Book Review: ‘Gospel of Mary’ a quick, light-hearted read
November 24, 2017
Anyone looking for a light-hearted, quick read with an air of mystery and suspense should look no further than Philip Freeman's new novel, “The Gospel of Mary.” A compelling stand-alone novel in its own right, I was surprised to find that this is actually the third in a series of novels, all starring the same heroine, Sister Deirdre. I would also say that while the novel is marketed as a mystery, you will not find Agatha Christie’s magical touch for intrigue here, as it is much more of a light adventure with mystery dabbled in.
This story follows Deirdre across 6th century Ireland, through settings which still exist today (for those of you who like visiting literary destinations), as she and her fellow nun race against the clock, and their holy pursuers, to try to translate a previously sealed gospel claiming to be the words of the Virgin Mary. It begins at the monastery of Saint Brigid, that's ruins still stand in modern day Kildare, where an old friend of Deirdre stumbles out of the mist with a mysterious package, and a warning that "they are coming for it."
By breaking the seal of the package Deirdre unleashes the wrath of a church that would rather Mary's words stay buried, and risks her own life and the lives of everyone she comes in contact with in her quest to understand more of her church's history.
What I truly loved about this novel is that while the main characters are nuns, Ireland's druidic past is not skipped over. The 6th century was a time of religious transition for Ireland, and Freeman highlights this fact very well. Deirdre is a devout nun, but also a Druid bard, which is an important element of her character. The tribal, pagan, past of the Celtic kings is apparent, as is the rapid spread of new Christianity. Neither faith is portrayed as better or worse than the other, and the main villains of the story would be wretched people with or without their faith.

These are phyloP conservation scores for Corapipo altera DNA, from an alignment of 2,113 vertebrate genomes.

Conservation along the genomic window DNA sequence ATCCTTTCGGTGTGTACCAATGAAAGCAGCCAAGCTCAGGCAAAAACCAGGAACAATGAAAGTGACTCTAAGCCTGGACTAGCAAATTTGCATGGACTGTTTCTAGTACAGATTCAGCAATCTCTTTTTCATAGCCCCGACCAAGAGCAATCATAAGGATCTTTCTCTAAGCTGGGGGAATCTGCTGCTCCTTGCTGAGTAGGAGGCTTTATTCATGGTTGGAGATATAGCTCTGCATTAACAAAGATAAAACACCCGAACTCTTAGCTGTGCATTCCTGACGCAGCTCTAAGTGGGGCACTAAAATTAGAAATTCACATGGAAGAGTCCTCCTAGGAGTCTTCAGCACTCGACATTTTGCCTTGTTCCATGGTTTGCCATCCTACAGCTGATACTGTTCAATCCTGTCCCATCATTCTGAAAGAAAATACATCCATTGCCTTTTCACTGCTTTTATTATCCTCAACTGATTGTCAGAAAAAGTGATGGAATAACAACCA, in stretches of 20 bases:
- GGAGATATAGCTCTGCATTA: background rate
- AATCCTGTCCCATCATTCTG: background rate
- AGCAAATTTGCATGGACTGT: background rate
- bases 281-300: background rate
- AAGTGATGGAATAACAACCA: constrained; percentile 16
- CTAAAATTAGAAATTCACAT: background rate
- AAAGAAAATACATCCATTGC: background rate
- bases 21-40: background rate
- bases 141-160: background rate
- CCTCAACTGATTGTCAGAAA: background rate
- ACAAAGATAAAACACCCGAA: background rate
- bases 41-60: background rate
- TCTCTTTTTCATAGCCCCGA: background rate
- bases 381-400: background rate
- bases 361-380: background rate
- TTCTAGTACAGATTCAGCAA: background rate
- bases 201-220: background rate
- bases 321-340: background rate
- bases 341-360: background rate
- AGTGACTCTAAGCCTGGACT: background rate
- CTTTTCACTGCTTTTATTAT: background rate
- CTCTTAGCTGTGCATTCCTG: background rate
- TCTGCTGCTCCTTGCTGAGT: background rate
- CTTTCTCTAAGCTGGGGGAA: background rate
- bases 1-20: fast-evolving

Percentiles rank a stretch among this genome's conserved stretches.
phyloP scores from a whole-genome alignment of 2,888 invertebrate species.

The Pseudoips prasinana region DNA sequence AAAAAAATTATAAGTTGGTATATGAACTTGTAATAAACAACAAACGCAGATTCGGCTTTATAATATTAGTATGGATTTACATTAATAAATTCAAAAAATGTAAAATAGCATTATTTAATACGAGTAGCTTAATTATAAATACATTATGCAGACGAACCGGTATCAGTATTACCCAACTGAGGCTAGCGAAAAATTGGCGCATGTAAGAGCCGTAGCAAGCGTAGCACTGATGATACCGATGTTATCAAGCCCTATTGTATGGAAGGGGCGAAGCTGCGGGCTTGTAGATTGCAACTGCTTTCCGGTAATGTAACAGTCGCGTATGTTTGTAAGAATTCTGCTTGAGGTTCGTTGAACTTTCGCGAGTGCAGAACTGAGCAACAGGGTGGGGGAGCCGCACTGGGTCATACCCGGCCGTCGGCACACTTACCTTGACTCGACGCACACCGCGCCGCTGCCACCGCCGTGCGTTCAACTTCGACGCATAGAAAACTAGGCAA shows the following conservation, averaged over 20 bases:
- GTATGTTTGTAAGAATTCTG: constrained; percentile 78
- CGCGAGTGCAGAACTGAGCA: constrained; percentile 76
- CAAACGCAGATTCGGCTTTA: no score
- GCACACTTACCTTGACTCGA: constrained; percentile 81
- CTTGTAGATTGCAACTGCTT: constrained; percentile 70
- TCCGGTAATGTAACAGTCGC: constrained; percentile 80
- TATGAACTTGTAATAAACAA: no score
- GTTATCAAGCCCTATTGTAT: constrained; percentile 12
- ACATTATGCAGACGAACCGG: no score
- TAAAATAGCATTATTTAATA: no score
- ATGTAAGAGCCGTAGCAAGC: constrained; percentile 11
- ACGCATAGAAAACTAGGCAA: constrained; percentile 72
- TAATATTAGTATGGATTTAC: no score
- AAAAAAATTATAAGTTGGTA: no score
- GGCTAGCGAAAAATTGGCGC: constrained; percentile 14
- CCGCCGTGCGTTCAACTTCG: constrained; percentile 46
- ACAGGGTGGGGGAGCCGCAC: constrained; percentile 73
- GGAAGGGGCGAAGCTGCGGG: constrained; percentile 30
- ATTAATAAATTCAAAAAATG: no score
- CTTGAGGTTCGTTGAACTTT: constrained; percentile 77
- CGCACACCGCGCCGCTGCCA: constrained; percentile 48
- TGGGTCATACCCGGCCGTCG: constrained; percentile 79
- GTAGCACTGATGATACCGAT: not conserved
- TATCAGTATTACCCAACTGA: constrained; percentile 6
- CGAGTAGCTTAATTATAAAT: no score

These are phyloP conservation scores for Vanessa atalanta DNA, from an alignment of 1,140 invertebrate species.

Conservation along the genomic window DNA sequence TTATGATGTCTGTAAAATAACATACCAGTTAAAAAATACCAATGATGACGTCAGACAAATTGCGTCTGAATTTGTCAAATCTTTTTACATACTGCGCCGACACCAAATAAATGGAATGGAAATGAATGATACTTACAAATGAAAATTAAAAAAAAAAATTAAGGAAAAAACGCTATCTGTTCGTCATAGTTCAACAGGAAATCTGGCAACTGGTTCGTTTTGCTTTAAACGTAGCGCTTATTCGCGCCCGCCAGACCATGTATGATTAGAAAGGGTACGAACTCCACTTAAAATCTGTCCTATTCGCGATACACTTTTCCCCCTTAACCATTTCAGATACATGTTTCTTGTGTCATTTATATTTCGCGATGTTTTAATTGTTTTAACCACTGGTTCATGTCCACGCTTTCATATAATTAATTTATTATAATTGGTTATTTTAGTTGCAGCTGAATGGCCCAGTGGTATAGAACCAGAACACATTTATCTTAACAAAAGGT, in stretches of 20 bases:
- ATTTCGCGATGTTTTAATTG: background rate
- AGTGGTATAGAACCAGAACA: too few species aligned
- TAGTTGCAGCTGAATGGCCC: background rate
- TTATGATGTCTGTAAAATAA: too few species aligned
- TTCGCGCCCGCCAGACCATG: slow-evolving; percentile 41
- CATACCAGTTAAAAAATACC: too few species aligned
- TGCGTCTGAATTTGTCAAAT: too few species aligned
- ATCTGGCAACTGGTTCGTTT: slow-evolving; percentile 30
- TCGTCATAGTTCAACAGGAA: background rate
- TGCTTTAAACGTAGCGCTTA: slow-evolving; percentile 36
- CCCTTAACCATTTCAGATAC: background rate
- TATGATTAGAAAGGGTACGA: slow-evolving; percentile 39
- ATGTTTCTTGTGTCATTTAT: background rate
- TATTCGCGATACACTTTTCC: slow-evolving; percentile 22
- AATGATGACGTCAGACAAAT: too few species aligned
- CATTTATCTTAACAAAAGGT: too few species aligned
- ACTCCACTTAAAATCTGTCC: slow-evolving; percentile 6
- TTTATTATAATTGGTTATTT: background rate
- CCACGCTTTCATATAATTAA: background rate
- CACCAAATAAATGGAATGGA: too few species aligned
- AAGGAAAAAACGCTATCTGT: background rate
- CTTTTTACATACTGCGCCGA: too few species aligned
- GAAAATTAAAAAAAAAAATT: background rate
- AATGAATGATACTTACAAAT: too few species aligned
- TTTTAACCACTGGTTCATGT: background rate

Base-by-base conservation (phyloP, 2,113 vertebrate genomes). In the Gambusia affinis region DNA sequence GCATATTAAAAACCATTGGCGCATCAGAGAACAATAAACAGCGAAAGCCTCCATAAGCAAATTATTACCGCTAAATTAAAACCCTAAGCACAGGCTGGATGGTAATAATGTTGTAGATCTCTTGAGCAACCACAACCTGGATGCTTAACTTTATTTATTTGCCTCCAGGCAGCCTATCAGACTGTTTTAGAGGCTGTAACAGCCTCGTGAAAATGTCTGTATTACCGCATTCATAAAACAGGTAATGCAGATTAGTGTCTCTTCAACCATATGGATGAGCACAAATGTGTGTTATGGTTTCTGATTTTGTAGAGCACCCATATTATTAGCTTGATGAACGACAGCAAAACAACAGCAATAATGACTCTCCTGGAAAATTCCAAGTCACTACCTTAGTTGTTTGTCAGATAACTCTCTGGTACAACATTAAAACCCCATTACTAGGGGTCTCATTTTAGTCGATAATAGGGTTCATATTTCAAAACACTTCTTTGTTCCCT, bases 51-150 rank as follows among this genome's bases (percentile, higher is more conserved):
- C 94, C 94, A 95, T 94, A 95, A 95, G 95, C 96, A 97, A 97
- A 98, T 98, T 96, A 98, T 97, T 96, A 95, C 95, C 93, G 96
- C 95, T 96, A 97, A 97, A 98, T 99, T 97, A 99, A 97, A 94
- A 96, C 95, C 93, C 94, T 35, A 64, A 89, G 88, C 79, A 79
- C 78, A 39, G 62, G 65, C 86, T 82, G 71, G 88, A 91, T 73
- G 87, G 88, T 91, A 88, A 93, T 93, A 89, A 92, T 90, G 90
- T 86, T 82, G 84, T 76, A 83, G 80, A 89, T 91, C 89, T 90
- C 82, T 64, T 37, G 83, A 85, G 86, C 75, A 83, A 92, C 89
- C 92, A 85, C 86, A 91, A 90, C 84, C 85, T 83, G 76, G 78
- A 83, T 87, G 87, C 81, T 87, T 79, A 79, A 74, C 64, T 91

The most interesting parts of the story are, by far, the chapters in which Deirdre translates the gospel she is spiriting across the island. Freeman writes Mary's words as the words of a mother and a woman, and she is very much humanized. History and theology have long left Mary underrepresented, and I quite like reading what people think about the woman who is said to have birthed Jesus, and learning how the world translates her beyond what is written in the bible.
Overall, this was an easy read with some very interesting concepts that I wish I had more details on. I will be reading the previous two installments in the hope that some of those gaps will be filled. Otherwise, “The Gospel of Mary” is an excellent choice for anyone who wants a Dan Brown novel without the extra 200 pages, a quick read for a snowy afternoon, or anyone who enjoys historical fiction.
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Review by Jenna Meier-Bilbo, a bookseller at Off the Beaten Path.